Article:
Buss, Sarah. Personal autonomy
2008, Stanford Encyclopedia of Philosophy.
Added by: Clotilde Torregrossa, Contributed by: Simon FoktAbstract: To be autonomous is to be a law to oneself; autonomous agents are self-governing agents. Most of us want to be autonomous because we want to be accountable for what we do, and because it seems that if we are not the ones calling the shots, then we cannot be accountable. More importantly, perhaps, the value of autonomy is tied to the value of self-integration. We don't want to be alien to, or at war with, ourselves; and it seems that when our intentions are not under our own control, we suffer from self-alienation. What conditions must be satisfied in order to ensure that we govern ourselves when we act? Philosophers have offered a wide range of competing answers to this question.Export citation in BibTeX formatExport text citationView this text on PhilPapersExport citation in Reference Manager formatExport citation in EndNote formatExport citation in Zotero format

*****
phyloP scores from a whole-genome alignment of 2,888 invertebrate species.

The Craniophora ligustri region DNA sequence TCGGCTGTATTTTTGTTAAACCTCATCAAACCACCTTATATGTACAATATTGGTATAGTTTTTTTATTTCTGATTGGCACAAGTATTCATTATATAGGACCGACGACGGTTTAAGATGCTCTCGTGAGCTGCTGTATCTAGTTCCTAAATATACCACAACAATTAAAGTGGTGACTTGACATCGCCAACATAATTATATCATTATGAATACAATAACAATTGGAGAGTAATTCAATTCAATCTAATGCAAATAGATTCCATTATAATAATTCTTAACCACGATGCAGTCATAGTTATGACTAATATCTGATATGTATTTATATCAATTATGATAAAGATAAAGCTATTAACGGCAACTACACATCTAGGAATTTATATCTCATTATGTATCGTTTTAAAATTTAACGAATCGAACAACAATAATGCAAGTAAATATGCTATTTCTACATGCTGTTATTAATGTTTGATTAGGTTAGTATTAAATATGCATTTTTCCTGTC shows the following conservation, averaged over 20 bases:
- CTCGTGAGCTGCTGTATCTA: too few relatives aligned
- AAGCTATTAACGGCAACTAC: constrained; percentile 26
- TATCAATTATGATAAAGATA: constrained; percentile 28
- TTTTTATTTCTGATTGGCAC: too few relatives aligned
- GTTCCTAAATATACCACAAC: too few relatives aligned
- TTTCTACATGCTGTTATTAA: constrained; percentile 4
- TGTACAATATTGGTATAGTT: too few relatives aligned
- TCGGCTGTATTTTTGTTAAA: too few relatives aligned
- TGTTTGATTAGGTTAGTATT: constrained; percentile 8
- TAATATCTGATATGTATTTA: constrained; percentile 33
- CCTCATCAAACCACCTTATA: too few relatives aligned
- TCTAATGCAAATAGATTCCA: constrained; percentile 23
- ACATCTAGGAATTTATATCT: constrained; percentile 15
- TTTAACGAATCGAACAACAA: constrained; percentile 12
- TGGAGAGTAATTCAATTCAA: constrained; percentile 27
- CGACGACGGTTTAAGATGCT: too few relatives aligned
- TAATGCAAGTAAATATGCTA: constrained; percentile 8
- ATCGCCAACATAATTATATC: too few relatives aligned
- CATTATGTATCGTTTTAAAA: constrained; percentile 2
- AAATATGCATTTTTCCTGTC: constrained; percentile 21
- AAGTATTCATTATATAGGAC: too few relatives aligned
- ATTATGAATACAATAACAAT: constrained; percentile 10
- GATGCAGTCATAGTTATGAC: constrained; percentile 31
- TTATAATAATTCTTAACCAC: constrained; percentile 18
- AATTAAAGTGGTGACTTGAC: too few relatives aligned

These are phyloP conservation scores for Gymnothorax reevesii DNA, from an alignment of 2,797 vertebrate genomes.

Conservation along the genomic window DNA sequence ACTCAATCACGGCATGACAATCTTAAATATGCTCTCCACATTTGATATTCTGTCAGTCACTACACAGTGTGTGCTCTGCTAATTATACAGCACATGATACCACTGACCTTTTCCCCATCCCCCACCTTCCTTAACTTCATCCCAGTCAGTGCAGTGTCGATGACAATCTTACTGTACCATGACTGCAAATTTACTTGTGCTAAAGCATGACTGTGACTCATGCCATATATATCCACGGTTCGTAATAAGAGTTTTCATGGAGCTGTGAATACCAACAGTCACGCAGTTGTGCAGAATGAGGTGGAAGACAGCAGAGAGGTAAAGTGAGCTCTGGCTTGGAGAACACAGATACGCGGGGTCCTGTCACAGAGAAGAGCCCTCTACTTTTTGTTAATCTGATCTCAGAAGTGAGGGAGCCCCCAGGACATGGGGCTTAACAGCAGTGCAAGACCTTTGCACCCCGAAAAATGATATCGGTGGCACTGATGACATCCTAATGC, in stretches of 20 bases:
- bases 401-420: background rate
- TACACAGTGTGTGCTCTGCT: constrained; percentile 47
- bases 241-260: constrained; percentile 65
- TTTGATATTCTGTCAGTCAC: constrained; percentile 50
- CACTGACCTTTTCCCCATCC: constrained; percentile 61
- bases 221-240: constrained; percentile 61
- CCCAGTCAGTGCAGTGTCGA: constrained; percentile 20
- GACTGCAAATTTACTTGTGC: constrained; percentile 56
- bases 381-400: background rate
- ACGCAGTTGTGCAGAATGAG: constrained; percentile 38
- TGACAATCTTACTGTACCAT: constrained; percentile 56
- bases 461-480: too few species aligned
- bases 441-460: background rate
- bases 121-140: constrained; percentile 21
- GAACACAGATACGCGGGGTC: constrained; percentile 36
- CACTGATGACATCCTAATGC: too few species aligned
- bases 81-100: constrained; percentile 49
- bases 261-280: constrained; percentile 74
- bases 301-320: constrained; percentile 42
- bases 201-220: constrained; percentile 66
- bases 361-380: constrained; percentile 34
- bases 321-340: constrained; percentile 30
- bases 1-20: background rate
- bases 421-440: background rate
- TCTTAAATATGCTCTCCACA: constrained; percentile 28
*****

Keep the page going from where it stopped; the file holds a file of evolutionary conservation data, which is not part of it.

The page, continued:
Harman, Elizabeth. Does moral ignorance exculpate?
2011, Ratio 24 (4):443-468.
Added by: Clotilde Torregrossa, Contributed by: Corbin CovingtonAbstract: Non-moral ignorance can exculpate: if Anne spoons cyanide into Bill's coffee, but thinks she is spooning sugar, then Anne may be blameless for poisoning Bill. Gideon Rosen argues that moral ignorance can also exculpate: if one does not believe that one's action is wrong, and one has not mismanaged one's beliefs, then one is blameless for acting wrongly. On his view, many apparently blameworthy actions are blameless. I discuss several objections to Rosen. I then propose an alternative view on which many agents who act wrongly are blameworthy despite believing they are acting morally permissibly, and despite not having mismanaged their moral beliefs.1Export citation in BibTeX formatExport text citationView this text on PhilPapersExport citation in Reference Manager formatExport citation in EndNote formatExport citation in Zotero format
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